The most recent issue of the AAMC Reporter has an interesting article on the treatment of lesbian, gay, bisexual, and transgendered (LGBT) medical students, physicians and patients. Included is a discussion of the historical challenges facing gay medical students – such as “underprepared faculty and staff, negative comments in and out of the classroom, and limited LGBT content in the curriculum” – and steps that schools are taking to aid these students and respond to any incidents:
…Some medical schools have changed their reporting systems to make them safer. Drexel allows a student to anonymously submit a complaint and be quickly transferred, if necessary, to a new clinical training site. Offending clinicians can receive sensitivity training and education or, in extreme cases, be banned from working with students. Stanford provides students with the option to delay faculty notification, in case they feel more comfortable waiting until after evaluations are complete.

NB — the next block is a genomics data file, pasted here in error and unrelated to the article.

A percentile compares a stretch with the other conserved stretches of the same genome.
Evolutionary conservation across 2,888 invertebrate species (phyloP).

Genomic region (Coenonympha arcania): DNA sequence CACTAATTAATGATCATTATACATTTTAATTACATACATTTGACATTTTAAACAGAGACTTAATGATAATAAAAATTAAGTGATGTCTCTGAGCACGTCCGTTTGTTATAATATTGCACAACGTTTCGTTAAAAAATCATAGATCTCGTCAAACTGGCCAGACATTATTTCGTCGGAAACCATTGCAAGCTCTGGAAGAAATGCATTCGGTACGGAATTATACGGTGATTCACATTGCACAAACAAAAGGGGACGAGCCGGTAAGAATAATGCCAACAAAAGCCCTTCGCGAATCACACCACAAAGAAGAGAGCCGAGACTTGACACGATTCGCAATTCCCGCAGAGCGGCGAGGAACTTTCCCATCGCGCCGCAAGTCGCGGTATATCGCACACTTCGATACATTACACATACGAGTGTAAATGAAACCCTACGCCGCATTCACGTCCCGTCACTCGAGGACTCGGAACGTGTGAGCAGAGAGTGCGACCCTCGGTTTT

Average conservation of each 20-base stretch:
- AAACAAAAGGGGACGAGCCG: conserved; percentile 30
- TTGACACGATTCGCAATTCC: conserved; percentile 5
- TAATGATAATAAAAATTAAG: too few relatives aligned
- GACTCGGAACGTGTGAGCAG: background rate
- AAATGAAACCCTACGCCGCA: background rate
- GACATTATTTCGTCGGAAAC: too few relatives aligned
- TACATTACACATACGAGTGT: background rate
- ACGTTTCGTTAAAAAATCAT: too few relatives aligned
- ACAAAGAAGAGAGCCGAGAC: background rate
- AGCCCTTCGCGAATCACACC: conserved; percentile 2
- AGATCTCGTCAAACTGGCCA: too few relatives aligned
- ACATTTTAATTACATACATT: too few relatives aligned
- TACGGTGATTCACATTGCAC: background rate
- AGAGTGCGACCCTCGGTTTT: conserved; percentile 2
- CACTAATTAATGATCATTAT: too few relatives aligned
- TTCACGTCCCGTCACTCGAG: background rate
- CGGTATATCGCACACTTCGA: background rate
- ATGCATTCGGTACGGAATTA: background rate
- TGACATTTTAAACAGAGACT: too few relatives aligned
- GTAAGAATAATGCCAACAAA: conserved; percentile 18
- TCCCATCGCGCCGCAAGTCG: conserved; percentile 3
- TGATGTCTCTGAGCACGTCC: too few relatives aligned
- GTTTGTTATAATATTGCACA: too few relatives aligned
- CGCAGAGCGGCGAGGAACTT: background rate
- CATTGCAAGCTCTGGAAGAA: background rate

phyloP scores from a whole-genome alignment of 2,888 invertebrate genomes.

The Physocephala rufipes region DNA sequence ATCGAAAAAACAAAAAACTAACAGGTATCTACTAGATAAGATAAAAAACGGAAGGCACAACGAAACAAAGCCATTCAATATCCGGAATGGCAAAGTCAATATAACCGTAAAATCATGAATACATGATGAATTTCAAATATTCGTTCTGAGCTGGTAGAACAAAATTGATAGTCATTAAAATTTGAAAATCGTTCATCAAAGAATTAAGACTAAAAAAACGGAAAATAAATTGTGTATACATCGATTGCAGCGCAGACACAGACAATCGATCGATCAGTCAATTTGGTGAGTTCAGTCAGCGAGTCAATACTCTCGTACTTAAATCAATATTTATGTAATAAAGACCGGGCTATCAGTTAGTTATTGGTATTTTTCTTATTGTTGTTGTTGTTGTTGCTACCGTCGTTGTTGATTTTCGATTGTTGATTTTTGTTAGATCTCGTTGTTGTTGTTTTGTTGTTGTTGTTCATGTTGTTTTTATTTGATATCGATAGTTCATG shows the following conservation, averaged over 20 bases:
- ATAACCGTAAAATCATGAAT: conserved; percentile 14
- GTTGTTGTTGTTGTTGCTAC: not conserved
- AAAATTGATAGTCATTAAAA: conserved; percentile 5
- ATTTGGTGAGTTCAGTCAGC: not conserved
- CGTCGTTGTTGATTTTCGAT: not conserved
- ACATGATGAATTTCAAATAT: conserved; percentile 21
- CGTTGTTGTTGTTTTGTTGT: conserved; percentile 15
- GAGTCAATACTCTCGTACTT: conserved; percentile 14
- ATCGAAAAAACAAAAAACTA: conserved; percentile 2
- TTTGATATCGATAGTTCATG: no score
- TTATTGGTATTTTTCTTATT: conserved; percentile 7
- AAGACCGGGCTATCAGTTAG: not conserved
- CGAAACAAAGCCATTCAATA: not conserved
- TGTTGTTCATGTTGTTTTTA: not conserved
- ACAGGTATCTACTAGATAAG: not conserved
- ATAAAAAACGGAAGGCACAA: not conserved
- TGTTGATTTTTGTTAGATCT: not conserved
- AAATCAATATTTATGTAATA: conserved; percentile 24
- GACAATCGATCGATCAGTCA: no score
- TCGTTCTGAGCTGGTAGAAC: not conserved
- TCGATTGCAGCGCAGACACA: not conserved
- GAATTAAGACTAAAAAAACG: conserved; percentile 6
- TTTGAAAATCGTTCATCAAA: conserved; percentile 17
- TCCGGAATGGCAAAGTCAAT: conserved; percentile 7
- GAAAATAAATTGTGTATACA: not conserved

Medical schools also are working to better support LGBT students. At UCSF, an “out list” publicly lists openly LGBT students and faculty to help facilitate collegiality and networking. Open LGBT faculty members “send the message that they can advance academically and rise to high-ranking positions at an academic institution,” [Samuel Parrish, MD, associate dean for student affairs and admissions at Drexel University College of Medicine] said.
The most heartening part of the article? The fact that experts say things are better now than they were just five or ten years ago. Commented Jonathan Appelbaum, MD, director of internal medicine education at Florida State University College of Medicine: “Many medical students don’t even see it as much of an issue because a diverse learning environment seems only natural to them.”